9/07/2007

Poli-blogging

I was driving in to work the other day, and I heard a Bob Clement commercial during my daily dose of the Bob and Tom Show. I know these have been around for awhile, but this was the first time I heard and paid attention to one since before the first election.

Bob pointed out some very important things to me during his 60 second sound bite.

#1. Since last year all property tax increases have to be approved in a general election. And that ordinance was approved by the voters.

#2. He, Bob Clement, personally guaranteed he wouldn't raise taxes.

#3. His opponent, Karl Dean, would not promise not to raise taxes. He said he would try not to, but wouldn't promise.

Now by show of hands, who can explain to me how #1 makes #2 and #3 irrelevant pandering? If the voters have to approve a tax increase, then what sort of point is Bob making here? If you parse that logically and consider the limitations he would be under, it seems to me that Bob is saying he would defy the will of a majority of voters in Davidson County by refusing to implement a property tax increase they voted on? Because that's the only way he's going to have any choice in the decision. If you're feeling generous I suppose you could interpret that to mean that as a citizen of Davidson County he won't vote for a tax increase during an election. Seems to me Bob is going for the inattentive people who won't think of that, and the knee-jerk no tax crowd. That kind of obvious pandering really bugs me.

Even leaving aside the property tax ordinance, I lose a lot of respect for any politician that promises not to raise taxes. Four years is a long time and there's no telling what sort of disasters or federal mandates might come along that the city will need funding for. So he's either going to break his promise or he's going to not be able to deal with the situation.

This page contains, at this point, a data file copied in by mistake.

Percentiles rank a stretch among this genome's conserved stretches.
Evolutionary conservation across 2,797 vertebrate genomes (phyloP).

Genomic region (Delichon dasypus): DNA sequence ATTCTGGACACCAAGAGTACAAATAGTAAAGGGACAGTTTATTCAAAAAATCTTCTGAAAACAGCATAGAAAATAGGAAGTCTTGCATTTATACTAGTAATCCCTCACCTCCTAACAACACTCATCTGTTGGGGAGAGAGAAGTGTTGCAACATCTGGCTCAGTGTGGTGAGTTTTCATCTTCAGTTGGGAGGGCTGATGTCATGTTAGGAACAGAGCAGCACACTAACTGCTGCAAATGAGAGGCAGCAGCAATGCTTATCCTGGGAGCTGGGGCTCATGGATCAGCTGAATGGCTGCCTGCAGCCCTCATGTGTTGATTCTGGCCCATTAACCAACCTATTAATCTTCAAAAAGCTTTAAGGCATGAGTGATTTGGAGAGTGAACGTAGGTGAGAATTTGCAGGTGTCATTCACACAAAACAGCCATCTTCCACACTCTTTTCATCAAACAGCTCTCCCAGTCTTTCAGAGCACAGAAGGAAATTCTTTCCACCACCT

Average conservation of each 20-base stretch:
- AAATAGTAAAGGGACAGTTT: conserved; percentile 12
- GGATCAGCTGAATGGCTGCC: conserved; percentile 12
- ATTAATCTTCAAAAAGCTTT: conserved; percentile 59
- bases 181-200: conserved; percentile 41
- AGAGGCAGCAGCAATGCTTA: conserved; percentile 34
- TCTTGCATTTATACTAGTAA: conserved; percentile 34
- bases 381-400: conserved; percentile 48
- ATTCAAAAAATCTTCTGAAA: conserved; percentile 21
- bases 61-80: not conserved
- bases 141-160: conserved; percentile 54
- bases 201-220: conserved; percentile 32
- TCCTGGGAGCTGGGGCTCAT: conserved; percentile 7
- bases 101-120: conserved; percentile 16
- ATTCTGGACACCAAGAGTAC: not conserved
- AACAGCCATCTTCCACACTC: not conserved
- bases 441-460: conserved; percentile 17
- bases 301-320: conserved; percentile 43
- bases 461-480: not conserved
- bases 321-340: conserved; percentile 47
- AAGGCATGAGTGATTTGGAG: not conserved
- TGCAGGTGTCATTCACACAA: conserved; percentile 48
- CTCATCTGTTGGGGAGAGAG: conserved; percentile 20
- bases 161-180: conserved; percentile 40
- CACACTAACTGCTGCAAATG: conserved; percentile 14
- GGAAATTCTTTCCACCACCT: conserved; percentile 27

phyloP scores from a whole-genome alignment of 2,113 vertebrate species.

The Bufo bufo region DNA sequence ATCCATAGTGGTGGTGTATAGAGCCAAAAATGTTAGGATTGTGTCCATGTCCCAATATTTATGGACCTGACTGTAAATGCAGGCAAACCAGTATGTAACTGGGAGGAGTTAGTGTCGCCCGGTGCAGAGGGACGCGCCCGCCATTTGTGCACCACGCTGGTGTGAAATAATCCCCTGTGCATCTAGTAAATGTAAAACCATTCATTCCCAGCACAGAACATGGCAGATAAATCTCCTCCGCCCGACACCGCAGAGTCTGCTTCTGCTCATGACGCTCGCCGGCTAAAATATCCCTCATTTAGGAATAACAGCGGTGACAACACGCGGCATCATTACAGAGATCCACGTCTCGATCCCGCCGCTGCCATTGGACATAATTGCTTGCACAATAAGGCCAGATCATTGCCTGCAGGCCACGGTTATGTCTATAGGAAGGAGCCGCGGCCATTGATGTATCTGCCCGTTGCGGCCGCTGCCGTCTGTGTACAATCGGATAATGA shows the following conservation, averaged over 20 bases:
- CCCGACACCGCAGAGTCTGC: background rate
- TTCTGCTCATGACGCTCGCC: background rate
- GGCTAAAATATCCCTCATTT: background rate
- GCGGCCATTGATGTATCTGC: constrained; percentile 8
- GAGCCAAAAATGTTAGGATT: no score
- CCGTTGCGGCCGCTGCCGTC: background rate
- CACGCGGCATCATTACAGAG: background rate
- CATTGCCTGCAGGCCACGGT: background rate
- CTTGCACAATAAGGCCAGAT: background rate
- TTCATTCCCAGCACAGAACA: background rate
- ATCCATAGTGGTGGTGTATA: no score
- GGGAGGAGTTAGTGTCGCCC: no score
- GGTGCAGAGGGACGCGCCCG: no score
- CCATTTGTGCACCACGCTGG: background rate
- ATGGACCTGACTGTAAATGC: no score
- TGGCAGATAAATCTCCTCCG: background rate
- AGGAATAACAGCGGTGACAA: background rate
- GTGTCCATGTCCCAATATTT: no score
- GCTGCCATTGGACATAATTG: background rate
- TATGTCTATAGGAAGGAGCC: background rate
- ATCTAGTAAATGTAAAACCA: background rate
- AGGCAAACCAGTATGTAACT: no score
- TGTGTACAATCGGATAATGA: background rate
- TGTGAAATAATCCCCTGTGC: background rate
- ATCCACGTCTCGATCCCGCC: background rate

So in my eyes, Bob has a history of saying stupid things and attacking his opponent for doing a good job as director of the Metro legal department. That means either no one in the campaign realizes how stupid this all sounds, or they think voters are too stupid to think it through. If the Scene is to be believed, the second would be the true motivation.

I'm not sure Dean would do a good job (though he does have a bridge on his campaign signs) but he has managed to avoid insinuating Davidson County voters are stupid. That's my take on it anyway. Maybe I just read the Scene and City Paper too much.

3 Comments:

Blogger Southern Beale said...

I've seen Clement and Dean speak several times, once in person in a small group. Clement comes off as the oiliest of politicians, slipping in and around questions without ever actually coming out and saying anything. Trying to nail him down to an idea is like trying to catch a greased pig.

He might have been fine as a Congressman where his impact was fairly limited. But I wouldn't trust him at the helm of the ship.

4:33 AM, September 09, 2007  
Anonymous Anonymous said...

There is a great misconception amongst the public that there will be no increases in property taxes without their approval. Many politicians and many in the press have allowed this misconception to continue. This is simply not correct.

In 2006 by an overwhelming majority the citizens of Nashville approved an amendment to the City Charter requiring that any increase in the tax rate above the current levels of $4.04 per $100 of assessed value in the General Services District and $4.69 per $100 of assessed value in the Urban Services District. What is important here is that the amendment limited an increase in the tax rate not any increase in property taxes.

As of January 1, 2009 all of the properties in Nashville and Davidson County will be reappraised. Due to a strong real estate market since January 1, 2005 the vast majority of properties will have increased in value. By State Law a county can not increase revenue by a reappraisal. Therefore, the State of Tennessee will mandate that property tax rate be lowered to a rate where the Metropolitan Nashville and Davidson County will not collect any additional revenue.

With the reappraisal the current tax rates will be lower so that the city can not collect any more money then it now collects. If it wishes the Metro Council can raise the tax rate back to current levels and apply those taxes rates to the new appreciated values and raise property taxes without the public’s approval.

7:10 AM, September 09, 2007  
Blogger W said...

True anonymous, but it's not really a misconception that I labor under. That sort of thing is still up to the assessors, not the mayor. I'm not naive enough to think the mayor can influence that, but that's just another pie I don't want Clement's fingers in.

SoBeale, that's always the impression I've had of him. Too much of a career politican.

1:04 PM, September 09, 2007  

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